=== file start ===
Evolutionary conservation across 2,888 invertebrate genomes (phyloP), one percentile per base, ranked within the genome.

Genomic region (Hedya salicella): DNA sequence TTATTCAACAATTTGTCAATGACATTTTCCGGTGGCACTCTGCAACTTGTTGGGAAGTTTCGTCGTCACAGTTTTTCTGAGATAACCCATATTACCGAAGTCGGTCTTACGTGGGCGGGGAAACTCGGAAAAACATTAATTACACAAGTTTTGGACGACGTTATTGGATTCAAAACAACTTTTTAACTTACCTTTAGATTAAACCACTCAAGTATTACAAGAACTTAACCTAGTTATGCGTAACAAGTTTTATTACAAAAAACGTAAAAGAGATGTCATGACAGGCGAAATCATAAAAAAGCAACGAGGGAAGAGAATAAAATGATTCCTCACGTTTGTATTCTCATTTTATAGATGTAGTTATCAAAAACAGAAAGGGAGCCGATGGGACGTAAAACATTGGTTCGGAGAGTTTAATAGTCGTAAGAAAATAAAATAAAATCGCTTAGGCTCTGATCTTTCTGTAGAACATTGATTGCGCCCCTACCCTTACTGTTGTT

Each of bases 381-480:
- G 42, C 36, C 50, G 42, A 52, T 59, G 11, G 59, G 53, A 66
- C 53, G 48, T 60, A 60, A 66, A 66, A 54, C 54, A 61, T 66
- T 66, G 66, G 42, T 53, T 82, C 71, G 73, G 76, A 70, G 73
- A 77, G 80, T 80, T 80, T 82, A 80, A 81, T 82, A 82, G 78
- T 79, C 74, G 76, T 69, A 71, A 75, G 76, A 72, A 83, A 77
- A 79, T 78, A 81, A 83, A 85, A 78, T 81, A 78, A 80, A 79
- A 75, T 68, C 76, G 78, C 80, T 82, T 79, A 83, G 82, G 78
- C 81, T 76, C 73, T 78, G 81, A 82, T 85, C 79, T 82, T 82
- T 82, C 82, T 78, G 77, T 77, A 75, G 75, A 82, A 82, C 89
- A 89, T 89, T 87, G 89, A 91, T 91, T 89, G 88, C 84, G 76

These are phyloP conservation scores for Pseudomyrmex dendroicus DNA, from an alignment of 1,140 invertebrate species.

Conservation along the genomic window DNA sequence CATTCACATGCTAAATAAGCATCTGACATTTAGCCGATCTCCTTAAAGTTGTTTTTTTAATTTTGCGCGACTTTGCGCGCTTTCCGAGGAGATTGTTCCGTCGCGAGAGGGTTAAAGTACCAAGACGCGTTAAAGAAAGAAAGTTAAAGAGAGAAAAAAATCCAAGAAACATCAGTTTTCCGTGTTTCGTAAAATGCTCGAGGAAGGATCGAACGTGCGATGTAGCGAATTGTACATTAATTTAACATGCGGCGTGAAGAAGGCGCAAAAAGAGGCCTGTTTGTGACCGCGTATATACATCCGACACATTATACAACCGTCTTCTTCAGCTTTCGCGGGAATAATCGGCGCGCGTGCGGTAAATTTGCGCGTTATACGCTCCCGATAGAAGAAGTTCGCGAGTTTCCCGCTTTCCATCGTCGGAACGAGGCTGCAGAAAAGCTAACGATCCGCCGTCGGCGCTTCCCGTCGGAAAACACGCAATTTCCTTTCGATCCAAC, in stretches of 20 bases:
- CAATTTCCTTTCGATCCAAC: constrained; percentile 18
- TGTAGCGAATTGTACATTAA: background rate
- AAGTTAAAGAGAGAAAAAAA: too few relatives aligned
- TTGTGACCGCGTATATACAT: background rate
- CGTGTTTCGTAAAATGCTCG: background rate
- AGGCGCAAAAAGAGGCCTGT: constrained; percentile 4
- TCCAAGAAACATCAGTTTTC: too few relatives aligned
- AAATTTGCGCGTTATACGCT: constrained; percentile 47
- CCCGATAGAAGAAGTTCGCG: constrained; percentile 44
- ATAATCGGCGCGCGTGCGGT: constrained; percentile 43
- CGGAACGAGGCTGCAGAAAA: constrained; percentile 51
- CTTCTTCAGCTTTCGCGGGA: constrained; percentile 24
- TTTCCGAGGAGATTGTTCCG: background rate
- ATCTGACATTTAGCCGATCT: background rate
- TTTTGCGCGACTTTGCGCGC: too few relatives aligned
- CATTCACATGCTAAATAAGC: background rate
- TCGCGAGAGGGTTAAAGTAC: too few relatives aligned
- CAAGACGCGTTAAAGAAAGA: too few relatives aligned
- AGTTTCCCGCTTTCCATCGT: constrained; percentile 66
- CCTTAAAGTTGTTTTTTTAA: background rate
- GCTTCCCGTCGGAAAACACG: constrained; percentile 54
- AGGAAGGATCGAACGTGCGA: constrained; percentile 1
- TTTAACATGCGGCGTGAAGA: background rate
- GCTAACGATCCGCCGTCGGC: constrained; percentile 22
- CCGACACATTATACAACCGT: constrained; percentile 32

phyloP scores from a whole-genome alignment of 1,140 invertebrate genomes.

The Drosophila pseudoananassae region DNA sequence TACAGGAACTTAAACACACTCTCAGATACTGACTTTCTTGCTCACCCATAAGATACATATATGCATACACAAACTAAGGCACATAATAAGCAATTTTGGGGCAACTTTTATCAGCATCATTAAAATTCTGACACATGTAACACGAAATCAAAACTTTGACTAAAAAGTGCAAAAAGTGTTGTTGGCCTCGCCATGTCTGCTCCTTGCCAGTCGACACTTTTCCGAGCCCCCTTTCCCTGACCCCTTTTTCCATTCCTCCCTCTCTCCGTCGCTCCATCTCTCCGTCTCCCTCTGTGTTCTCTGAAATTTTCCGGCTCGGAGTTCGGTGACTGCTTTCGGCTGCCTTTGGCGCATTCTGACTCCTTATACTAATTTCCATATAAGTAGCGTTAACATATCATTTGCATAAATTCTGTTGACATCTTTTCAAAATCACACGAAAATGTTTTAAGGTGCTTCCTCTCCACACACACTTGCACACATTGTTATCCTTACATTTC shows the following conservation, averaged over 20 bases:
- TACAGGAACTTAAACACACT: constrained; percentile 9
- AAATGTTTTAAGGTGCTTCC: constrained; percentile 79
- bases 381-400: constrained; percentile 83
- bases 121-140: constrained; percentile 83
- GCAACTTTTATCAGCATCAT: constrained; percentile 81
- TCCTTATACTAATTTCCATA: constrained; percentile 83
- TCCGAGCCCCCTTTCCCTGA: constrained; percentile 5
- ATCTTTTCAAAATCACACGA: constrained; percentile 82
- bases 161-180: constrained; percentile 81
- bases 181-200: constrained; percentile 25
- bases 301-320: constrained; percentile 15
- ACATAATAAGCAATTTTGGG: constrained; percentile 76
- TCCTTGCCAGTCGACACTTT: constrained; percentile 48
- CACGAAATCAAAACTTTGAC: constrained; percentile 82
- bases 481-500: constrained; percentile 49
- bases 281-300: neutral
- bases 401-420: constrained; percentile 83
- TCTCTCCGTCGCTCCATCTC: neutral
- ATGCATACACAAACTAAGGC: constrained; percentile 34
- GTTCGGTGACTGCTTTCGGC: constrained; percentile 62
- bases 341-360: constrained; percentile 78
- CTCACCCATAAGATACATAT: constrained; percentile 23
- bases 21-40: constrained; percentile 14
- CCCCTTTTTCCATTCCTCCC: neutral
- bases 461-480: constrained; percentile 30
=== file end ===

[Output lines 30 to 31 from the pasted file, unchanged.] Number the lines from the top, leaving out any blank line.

- TTTTGCGCGACTTTGCGCGC: too few relatives aligned
- CATTCACATGCTAAATAAGC: background rate